How James Frey’s “IP Factory” is Re-imagining Book Packaging
By Rachel Aydt
The multi-media packaging business Full Fathom Five, the brainchild of James Frey — who until Lance Armstrong appears on TV today, was likely Oprah’s most famous confessor — has refined a business formula that marries talented writers, filmmakers, television producers, video game makers and toy designers, into one big collaborative “IP Factory.”
Frey explains that the formula isn’t as Draconian as it’s been made out to be in the press since the company’s inception. In the past, their work for hire contracts were publicly vilified, most extremely by a writer in New York Magazine in 2010 (who had a project in the works with Full Fathom that went sour). The article claimed that Frey’s company was a “Fiction Factory” employing hungry young talent, plucked straight from enviable MFA programs, at the pay rate of (wait for it) $250 per book. “The fact that we work exclusively with graduate students is a myth,” says Frey. “It’s not true. We work with New York Times bestselling writers as well as talented up and comers.” Contractually their pay scale isn’t standardized, he explains — nor could it be — because their products are spread so far across the multimedia map, not just in terms of medium, but also in terms of audience.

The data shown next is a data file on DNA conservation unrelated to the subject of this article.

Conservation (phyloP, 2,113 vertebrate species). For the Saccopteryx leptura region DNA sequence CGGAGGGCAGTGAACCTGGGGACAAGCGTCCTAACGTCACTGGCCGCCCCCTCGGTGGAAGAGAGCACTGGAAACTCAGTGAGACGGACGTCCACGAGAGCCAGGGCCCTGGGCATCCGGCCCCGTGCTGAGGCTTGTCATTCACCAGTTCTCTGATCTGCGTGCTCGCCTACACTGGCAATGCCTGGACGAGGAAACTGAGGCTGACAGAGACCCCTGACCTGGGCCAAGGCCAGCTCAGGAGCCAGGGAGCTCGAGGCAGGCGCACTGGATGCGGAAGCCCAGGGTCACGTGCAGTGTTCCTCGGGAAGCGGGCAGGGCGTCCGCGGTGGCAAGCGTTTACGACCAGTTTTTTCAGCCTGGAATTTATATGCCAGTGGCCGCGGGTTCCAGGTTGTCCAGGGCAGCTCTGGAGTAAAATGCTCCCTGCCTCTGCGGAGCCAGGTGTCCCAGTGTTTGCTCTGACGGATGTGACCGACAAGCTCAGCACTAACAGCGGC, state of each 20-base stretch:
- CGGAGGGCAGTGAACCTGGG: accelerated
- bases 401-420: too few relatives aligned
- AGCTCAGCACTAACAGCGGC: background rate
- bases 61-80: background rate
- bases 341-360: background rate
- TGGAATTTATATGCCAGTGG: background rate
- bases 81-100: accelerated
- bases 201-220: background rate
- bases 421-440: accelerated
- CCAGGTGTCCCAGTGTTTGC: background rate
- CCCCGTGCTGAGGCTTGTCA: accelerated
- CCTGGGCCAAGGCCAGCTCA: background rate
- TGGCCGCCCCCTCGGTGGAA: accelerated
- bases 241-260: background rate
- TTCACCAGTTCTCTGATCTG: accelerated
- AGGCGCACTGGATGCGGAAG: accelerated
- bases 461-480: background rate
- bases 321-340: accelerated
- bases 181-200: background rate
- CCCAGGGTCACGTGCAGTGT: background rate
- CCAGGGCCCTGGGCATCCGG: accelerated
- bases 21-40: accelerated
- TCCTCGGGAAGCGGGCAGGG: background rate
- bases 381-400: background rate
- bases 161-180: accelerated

“Many book packagers focus on one demographic, like Alloy, who makes books and products exclusively for teenaged girls,” he says. Alloy, of course, is the force behind the adolescent girl phenoms Gossip Girl, The Vampire Diaries, and the Sisterhood of the Traveling Pants franchises. “And I have a lot of admiration for what they’ve done. We’ve done some things for that age group, but I like to think that we’re ‘demographic agnostic.’ We’re not working with a specific demographic. If we have a great idea for a new population, we’ll try it out.” The collaborative piece of his business lies in deciding how to best roll out an idea. “If there’s a great idea, our job is to figure out what to do with it.”